Whole body vibration exercise has been studied in different joint and musculoskeletal conditions including low back pain, knee osteoarthritis, total knee arthroplasty, fibromyalgia, chronic fatigue syndrome, anterior cruciate ligament‐reconstructed knee, low BMD, and osteogenesis imperfecta. Although occupational vibration has been associated with disk degeneration and low back pain (34), WBV decreased low back pain in patients with chronic back pain and osteoporosis, perhaps by better spinal proprioception and trunk muscle conditioning induced by vibration. An additional reason for the pain relief may be the analgesic effect of mechanical oscillations via a “gate-control theory.” One intervention, a 3-month study of vibration exercise versus traditional resistance training (4 to 7 minutes, 1 to 2 times a week at 18 Hz, 12 mm of peak-to-peak displacement, side-alternating platform) used supplementary weight on the shoulders or upper arm while on the platform (30). The protocol involved standing with different foot positions, slow amplitude squatting, and slow movements of the hips and waist such as bending sideways, tilting back and forward, and left and right trunk torsions. Both types of training increased lumbar extension torque and reduced pain sensation.

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Improved proprioception after 1 month of whole body vibration training also has been documented in patients recovering from an anterior cruciate ligament reconstruction (25). The vibration exercise group (4 to 16 minutes, 3 days a week at 30 to 60 Hz, 5 to 10 mm of peak-to-peak displacement, vertical oscillating platform) did a variety of static and dynamic exercises such as mini-squats, single leg mini-squat, lunges, and toe standing. Results were significantly better than conventional rehabilitation, consisting of lower body strengthening and tilt/wobble board training.

Vibration training has been used in fibromyalgia and chronic fatigue syndrome patients with promising results. A 6-week randomized controlled trial (4.5 to 18 minutes, 2 times a week at 30 Hz, 4 mm of peak-to-peak displacement, vertical oscillating platform) reported less pain and fatigue with WBV training, whereas with exercise alone, there was no amelioration. The protocol consisted of static and dynamic squats, unilateral squats, and calf raises after 90 minutes of traditional exercise (4). The addition of WBV exercise to a conventional exercise protocol resulted in additional benefits on disease symptoms.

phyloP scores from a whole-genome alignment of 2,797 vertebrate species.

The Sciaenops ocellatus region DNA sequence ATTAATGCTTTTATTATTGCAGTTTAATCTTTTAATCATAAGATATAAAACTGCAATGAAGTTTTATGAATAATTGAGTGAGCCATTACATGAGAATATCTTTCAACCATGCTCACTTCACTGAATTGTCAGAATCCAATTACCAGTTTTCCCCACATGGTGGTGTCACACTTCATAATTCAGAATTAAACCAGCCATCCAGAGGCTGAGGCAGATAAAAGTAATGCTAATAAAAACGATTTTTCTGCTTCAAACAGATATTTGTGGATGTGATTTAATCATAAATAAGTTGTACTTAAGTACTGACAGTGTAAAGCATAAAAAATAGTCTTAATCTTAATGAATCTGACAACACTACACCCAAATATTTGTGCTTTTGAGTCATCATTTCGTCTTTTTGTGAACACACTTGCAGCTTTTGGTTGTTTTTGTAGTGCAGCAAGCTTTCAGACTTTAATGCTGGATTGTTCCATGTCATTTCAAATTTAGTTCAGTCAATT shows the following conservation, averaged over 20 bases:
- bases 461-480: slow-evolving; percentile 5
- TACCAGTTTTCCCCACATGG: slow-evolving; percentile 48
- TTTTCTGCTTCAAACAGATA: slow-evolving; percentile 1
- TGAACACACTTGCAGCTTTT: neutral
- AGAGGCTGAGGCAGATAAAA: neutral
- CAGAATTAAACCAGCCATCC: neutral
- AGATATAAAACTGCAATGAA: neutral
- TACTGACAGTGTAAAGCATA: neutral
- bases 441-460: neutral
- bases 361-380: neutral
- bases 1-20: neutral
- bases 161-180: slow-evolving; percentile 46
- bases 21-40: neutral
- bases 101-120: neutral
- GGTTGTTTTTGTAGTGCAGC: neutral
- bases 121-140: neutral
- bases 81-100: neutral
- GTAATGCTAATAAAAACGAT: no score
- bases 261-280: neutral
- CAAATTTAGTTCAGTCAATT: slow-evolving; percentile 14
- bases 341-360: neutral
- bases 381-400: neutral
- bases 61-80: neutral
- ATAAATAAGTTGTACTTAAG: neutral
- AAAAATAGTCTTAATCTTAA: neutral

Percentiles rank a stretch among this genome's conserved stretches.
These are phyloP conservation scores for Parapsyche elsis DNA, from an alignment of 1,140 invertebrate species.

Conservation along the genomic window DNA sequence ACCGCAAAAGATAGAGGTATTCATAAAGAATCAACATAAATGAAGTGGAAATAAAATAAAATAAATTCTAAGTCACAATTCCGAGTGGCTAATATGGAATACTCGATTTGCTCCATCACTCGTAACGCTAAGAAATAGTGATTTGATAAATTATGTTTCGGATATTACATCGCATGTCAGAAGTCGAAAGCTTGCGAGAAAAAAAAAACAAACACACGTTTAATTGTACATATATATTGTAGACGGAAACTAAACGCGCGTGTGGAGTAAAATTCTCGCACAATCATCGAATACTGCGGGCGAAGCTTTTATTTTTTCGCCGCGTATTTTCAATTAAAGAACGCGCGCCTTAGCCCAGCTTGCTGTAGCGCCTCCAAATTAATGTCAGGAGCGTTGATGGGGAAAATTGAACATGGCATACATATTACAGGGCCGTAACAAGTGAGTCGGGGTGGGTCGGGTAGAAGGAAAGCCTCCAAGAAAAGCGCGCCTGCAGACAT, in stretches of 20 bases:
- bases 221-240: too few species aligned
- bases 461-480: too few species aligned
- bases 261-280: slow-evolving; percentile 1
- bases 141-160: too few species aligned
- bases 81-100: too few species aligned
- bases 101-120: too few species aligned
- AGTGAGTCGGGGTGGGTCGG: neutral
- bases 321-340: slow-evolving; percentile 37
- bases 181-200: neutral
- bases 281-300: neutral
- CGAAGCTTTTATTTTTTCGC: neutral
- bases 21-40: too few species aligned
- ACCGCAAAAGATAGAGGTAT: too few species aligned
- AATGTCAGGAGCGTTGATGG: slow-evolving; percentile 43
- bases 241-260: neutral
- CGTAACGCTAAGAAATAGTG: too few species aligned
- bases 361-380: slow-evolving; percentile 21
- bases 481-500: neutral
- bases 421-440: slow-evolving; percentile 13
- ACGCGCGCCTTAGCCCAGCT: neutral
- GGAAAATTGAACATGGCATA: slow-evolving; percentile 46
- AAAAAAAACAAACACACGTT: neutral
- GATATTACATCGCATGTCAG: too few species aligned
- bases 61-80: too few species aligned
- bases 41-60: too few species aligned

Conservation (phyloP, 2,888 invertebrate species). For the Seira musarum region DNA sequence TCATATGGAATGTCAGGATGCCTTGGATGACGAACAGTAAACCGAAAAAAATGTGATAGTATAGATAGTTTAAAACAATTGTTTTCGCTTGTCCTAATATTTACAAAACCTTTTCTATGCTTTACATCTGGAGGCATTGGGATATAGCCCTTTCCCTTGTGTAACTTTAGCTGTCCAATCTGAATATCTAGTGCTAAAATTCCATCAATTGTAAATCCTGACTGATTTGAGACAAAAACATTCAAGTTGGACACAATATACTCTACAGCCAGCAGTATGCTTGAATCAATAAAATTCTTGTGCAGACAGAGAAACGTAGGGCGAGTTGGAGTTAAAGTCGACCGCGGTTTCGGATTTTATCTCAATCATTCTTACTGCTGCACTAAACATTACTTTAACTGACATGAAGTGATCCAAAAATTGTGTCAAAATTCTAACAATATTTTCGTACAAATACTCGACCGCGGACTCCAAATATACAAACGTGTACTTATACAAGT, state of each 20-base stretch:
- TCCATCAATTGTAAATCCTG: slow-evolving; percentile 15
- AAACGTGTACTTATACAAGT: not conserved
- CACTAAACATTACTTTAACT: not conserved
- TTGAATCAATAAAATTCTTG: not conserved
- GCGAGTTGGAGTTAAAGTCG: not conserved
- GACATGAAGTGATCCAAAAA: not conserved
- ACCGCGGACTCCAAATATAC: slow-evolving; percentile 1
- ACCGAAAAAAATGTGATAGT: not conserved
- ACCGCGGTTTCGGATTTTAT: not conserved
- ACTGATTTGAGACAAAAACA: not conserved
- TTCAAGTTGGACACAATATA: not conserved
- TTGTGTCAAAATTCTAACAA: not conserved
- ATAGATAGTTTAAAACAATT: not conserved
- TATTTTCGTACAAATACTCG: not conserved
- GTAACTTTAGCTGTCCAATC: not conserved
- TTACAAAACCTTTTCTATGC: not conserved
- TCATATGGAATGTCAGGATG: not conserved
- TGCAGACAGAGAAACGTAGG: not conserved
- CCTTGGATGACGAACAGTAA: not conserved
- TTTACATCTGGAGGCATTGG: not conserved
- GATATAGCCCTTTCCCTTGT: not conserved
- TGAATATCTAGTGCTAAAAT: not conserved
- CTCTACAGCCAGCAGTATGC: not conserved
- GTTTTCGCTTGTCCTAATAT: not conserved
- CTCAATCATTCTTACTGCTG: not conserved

WBV may be a promising modality to enhance bone density and lessen postmenopausal bone loss (28,35,37). Among subjects with low BMD, with diagnosed osteoporosis (18,31) or osteopenia (13), vibration has shown promising results. In patients not using osteoporosis medication, regular WBV exposure at 30 Hz over six (10 minutes, 5 times a week at 30 Hz, 10 mm of peak-to-peak displacement) and 12 months (10 minutes daily, at 30 Hz, 0.05 mm of peak-to-peak displacement, vertical oscillating platform) led to increases in femoral and spinal BMD (13,31). However, in a 12-month study with patients on alendronate, a biphosphonate drug that increases bone mass, there was no additional benefit of 4 minutes of exposure to vertical whole body vibration (12 Hz, once per week, 1.4 to 8.2 mm peak-to-peak displacement, side-alternating platform) (18). In populations known to have increased risk of bone loss (postmenopausal women, disabled patients), there are conflicting results, with some studies reporting benefits in femoral cortical bone, whereas others failed to show benefits (28,35,37).